The Red Umbrella, by Christina Diaz Gonzalez and Immigration photo by Jose Hernandez-claire both show the subject of family separation. In both of these text the author and artist use similar and different techniques to show that Immigration can bring stress and sadness to families. In both The Red Umbrella and the Immigration photo they share some similar techniques. They share the similar technique of figurative language.
Sculptures are a form of artwork that portray a certain message towards an audience at hand. The University of Texas at Austin holds the following two sculptures which remind us of the power of artistry: Martin Luther King, Jr (1999) and Blue Woman in Black Chair (1981). The former monument, by Ana Koh-Varilla and Jeffrey Varilla, stands in the East Mall and the latter, by George Segal, sits on the 2nd floor of the Blanton Museum. Both sculptures represent a distinct human figure yet, differ in their components in relation to their size/scale, subject matter and figure/drapery. Regarding size/ scale the Varillas create a larger than life sized bronze, figure placed on a sturdy pedestal, demonstrating the concept of authority and influence.
“Aztlan, Cibola and Frontier New Spain” is a chapter in Between the Conquests written by John R. Chavez. In this chapter Chavez states how Chicano and other indigenous American ancestors had migrated and how the migration help form an important part of the Chicanos image of themselves as a natives of the south. “The Racial Politics behind the Settlement of New Mexico” is the second chapter by Martha Menchaca.
In the Chicano movement art was used through murals and poems to combat racism. The poem “I am Joaquin” was used to “exemplify the Chicano faith and strength of their community” (Quest for a Home Land). This was a tool to combat racism through the use of creative writing, thus showing the peaceful manner of the Chicano movement. The murals created by Chicano community exemplified their struggle in an Anglo American society and peaceful beauty of their culture that was once thought to be “savage and violent” (Mann, 15). In history our ancestor’s artistic expression was similar to the Chicano art to show our strength and pride of who we are, but early historians showed it as something “violent and uncultured” (Jackson, 10/20/15).
Throughout this semester as a class we have gone over many different terminology, seen many artists from all different countries and time periods. We have also learned about different kinds of art and media that the Artist work with. Over the entire semester I have gained a greater appreciation and understanding for art. Taking all of the new information that I learned this semester I choose three pieces of artwork from the St. Louis Art Museum. Two are similar to each other and the other is very different.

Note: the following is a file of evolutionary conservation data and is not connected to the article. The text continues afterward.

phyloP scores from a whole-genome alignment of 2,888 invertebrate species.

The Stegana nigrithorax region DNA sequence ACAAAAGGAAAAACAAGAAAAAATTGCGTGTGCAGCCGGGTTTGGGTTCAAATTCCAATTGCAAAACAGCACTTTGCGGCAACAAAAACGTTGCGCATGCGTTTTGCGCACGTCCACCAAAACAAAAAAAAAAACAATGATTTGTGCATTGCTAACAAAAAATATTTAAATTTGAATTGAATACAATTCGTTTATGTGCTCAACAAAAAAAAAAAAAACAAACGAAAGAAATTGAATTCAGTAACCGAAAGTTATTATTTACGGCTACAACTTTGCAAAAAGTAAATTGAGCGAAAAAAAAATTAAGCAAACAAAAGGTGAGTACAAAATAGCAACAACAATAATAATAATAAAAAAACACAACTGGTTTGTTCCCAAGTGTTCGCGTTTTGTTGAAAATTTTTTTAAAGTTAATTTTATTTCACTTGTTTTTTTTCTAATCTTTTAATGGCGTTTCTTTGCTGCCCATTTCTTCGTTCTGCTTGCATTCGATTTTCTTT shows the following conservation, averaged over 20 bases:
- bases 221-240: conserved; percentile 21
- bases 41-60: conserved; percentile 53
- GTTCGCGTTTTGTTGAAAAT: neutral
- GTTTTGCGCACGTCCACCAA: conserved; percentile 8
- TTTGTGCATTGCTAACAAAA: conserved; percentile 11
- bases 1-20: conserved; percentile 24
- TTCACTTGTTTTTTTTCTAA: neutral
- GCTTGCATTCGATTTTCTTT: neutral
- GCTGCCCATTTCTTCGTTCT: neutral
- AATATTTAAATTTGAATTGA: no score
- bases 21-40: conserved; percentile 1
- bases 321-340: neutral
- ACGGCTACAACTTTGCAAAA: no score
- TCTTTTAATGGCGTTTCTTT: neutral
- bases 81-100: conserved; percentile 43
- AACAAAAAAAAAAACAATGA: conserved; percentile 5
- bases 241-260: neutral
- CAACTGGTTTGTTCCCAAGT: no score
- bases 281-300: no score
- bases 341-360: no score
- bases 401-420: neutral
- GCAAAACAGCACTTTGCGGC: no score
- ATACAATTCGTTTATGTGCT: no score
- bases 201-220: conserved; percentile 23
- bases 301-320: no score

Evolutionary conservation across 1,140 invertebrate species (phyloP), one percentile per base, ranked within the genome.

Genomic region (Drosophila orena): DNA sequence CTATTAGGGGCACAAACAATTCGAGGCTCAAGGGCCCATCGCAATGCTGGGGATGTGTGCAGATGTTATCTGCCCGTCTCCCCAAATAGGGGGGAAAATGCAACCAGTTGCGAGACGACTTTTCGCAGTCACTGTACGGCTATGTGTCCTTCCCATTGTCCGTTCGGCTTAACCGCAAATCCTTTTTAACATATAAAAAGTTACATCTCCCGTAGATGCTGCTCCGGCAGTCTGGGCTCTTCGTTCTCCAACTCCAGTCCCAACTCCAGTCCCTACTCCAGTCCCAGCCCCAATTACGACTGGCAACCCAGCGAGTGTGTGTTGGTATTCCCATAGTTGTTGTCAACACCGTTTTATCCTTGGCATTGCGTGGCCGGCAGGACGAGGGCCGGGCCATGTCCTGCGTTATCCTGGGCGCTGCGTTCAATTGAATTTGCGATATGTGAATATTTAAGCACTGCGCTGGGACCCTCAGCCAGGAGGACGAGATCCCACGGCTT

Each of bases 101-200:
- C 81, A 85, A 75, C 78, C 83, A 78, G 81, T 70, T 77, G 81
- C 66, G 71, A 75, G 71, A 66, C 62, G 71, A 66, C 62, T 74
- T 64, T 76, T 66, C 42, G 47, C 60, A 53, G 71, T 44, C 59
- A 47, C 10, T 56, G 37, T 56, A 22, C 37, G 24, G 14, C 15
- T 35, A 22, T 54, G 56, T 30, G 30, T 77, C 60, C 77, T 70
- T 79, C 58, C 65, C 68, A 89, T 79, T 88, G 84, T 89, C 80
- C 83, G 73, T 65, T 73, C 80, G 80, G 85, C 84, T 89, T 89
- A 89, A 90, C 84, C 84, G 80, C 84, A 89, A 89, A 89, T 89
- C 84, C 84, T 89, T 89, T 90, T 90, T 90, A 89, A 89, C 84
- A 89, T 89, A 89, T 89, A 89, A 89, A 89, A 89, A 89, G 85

Immigration during the 20th century led to to differences and cultural changes in the country spreading diversity. Immigrants have came to this country escaping the government from their country, looking for comfort,or chances and hope for their family. The Latin Deli: An Ars Poetica written by Judith Ortiz Cofer, demonstrates the struggle of how immigrants wanted comfort the feeling of being accepted even as they speak a different language. The Latin Deli: An Ars Poetica captures the struggle of immigrants as they were embedded into a new life a new culture. Take The Tortillas out of your poetry written by Rudolfo Anaya demonstrated how the poets that tried to add their culture into their poetry were rejected for having a different language.
Humans rarely change their ways; they stay in their own worlds and always interact with the same types of people. Unfortunately, this habit often creates unseen barriers that divide and alienate human beings from one another. In Luis Alberto Urrea’s book The Devil’s Highway, Urrea provides a personal perspective to immigration by telling the story of 26 illegal immigrants, known as the Wellton 26, who are abandoned as they cross the Mexico-U.S. border. Through their story, Urrea proves there are invisible borders among people that create prejudice, such as language, ethnicity, and economic status. By reading The Devil’s Highway, it is clear that these barriers must be broken down to ensure harmony within society.